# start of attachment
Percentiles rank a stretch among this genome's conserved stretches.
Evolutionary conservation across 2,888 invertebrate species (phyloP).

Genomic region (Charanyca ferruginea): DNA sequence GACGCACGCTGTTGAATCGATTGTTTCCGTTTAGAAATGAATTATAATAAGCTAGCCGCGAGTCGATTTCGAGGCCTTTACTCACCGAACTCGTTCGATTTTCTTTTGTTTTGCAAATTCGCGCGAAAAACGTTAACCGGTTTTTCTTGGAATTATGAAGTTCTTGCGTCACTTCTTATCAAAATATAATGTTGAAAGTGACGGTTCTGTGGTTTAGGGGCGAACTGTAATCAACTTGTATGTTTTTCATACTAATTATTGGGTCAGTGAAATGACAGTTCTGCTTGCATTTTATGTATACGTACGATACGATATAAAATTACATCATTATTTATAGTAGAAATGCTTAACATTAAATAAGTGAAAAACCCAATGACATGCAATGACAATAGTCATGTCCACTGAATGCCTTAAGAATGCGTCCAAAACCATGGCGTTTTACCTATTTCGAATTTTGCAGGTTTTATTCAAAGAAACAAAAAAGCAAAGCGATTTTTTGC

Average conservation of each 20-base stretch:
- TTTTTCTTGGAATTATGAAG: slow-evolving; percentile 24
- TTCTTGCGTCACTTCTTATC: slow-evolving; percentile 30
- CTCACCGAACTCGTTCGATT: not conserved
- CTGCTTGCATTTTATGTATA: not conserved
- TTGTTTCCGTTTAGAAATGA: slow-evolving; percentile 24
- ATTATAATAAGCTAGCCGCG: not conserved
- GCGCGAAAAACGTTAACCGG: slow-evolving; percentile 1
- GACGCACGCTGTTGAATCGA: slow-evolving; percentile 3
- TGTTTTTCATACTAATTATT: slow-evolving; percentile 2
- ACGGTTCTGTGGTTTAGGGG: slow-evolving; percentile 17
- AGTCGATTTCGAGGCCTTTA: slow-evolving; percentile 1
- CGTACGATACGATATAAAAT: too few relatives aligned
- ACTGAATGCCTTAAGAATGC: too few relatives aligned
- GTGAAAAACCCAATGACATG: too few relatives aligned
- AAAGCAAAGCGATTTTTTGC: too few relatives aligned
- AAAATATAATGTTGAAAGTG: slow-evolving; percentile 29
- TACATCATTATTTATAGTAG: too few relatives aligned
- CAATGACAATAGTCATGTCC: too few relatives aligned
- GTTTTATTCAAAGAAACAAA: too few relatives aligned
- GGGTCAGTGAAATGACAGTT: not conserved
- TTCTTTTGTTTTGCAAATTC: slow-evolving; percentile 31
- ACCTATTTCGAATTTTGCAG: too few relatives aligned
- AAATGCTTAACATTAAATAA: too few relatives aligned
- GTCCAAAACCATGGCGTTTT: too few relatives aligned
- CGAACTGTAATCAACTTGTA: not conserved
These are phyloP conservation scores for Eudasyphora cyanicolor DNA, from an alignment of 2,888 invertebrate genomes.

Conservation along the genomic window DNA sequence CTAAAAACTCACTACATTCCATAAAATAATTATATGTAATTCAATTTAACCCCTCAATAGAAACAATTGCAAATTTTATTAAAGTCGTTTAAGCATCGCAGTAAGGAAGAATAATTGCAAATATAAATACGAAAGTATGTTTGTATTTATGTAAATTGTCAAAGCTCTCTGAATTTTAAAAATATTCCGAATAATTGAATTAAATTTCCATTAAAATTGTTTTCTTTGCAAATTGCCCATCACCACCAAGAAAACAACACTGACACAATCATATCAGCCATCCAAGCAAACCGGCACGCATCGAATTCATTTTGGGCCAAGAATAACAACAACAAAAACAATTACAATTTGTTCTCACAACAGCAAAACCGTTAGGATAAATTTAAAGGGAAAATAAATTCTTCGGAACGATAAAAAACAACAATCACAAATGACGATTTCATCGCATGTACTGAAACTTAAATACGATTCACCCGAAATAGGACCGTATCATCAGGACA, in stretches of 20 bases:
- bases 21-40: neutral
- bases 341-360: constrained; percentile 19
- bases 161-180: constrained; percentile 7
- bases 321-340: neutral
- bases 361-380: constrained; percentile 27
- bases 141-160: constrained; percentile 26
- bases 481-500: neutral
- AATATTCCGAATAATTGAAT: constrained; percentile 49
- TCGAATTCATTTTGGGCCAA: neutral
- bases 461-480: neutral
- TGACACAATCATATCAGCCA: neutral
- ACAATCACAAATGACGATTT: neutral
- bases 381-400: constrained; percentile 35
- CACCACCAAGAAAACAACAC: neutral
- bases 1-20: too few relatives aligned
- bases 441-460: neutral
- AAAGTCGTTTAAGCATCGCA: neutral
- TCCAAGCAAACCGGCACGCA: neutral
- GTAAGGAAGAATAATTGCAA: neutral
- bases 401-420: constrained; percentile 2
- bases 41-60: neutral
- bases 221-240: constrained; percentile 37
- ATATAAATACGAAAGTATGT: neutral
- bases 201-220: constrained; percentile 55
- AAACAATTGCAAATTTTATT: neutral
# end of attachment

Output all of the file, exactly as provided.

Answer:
Percentiles rank a stretch among this genome's conserved stretches.
Evolutionary conservation across 2,888 invertebrate species (phyloP).

Genomic region (Charanyca ferruginea): DNA sequence GACGCACGCTGTTGAATCGATTGTTTCCGTTTAGAAATGAATTATAATAAGCTAGCCGCGAGTCGATTTCGAGGCCTTTACTCACCGAACTCGTTCGATTTTCTTTTGTTTTGCAAATTCGCGCGAAAAACGTTAACCGGTTTTTCTTGGAATTATGAAGTTCTTGCGTCACTTCTTATCAAAATATAATGTTGAAAGTGACGGTTCTGTGGTTTAGGGGCGAACTGTAATCAACTTGTATGTTTTTCATACTAATTATTGGGTCAGTGAAATGACAGTTCTGCTTGCATTTTATGTATACGTACGATACGATATAAAATTACATCATTATTTATAGTAGAAATGCTTAACATTAAATAAGTGAAAAACCCAATGACATGCAATGACAATAGTCATGTCCACTGAATGCCTTAAGAATGCGTCCAAAACCATGGCGTTTTACCTATTTCGAATTTTGCAGGTTTTATTCAAAGAAACAAAAAAGCAAAGCGATTTTTTGC

Average conservation of each 20-base stretch:
- TTTTTCTTGGAATTATGAAG: slow-evolving; percentile 24
- TTCTTGCGTCACTTCTTATC: slow-evolving; percentile 30
- CTCACCGAACTCGTTCGATT: not conserved
- CTGCTTGCATTTTATGTATA: not conserved
- TTGTTTCCGTTTAGAAATGA: slow-evolving; percentile 24
- ATTATAATAAGCTAGCCGCG: not conserved
- GCGCGAAAAACGTTAACCGG: slow-evolving; percentile 1
- GACGCACGCTGTTGAATCGA: slow-evolving; percentile 3
- TGTTTTTCATACTAATTATT: slow-evolving; percentile 2
- ACGGTTCTGTGGTTTAGGGG: slow-evolving; percentile 17
- AGTCGATTTCGAGGCCTTTA: slow-evolving; percentile 1
- CGTACGATACGATATAAAAT: too few relatives aligned
- ACTGAATGCCTTAAGAATGC: too few relatives aligned
- GTGAAAAACCCAATGACATG: too few relatives aligned
- AAAGCAAAGCGATTTTTTGC: too few relatives aligned
- AAAATATAATGTTGAAAGTG: slow-evolving; percentile 29
- TACATCATTATTTATAGTAG: too few relatives aligned
- CAATGACAATAGTCATGTCC: too few relatives aligned
- GTTTTATTCAAAGAAACAAA: too few relatives aligned
- GGGTCAGTGAAATGACAGTT: not conserved
- TTCTTTTGTTTTGCAAATTC: slow-evolving; percentile 31
- ACCTATTTCGAATTTTGCAG: too few relatives aligned
- AAATGCTTAACATTAAATAA: too few relatives aligned
- GTCCAAAACCATGGCGTTTT: too few relatives aligned
- CGAACTGTAATCAACTTGTA: not conserved
These are phyloP conservation scores for Eudasyphora cyanicolor DNA, from an alignment of 2,888 invertebrate genomes.

Conservation along the genomic window DNA sequence CTAAAAACTCACTACATTCCATAAAATAATTATATGTAATTCAATTTAACCCCTCAATAGAAACAATTGCAAATTTTATTAAAGTCGTTTAAGCATCGCAGTAAGGAAGAATAATTGCAAATATAAATACGAAAGTATGTTTGTATTTATGTAAATTGTCAAAGCTCTCTGAATTTTAAAAATATTCCGAATAATTGAATTAAATTTCCATTAAAATTGTTTTCTTTGCAAATTGCCCATCACCACCAAGAAAACAACACTGACACAATCATATCAGCCATCCAAGCAAACCGGCACGCATCGAATTCATTTTGGGCCAAGAATAACAACAACAAAAACAATTACAATTTGTTCTCACAACAGCAAAACCGTTAGGATAAATTTAAAGGGAAAATAAATTCTTCGGAACGATAAAAAACAACAATCACAAATGACGATTTCATCGCATGTACTGAAACTTAAATACGATTCACCCGAAATAGGACCGTATCATCAGGACA, in stretches of 20 bases:
- bases 21-40: neutral
- bases 341-360: constrained; percentile 19
- bases 161-180: constrained; percentile 7
- bases 321-340: neutral
- bases 361-380: constrained; percentile 27
- bases 141-160: constrained; percentile 26
- bases 481-500: neutral
- AATATTCCGAATAATTGAAT: constrained; percentile 49
- TCGAATTCATTTTGGGCCAA: neutral
- bases 461-480: neutral
- TGACACAATCATATCAGCCA: neutral
- ACAATCACAAATGACGATTT: neutral
- bases 381-400: constrained; percentile 35
- CACCACCAAGAAAACAACAC: neutral
- bases 1-20: too few relatives aligned
- bases 441-460: neutral
- AAAGTCGTTTAAGCATCGCA: neutral
- TCCAAGCAAACCGGCACGCA: neutral
- GTAAGGAAGAATAATTGCAA: neutral
- bases 401-420: constrained; percentile 2
- bases 41-60: neutral
- bases 221-240: constrained; percentile 37
- ATATAAATACGAAAGTATGT: neutral
- bases 201-220: constrained; percentile 55
- AAACAATTGCAAATTTTATT: neutral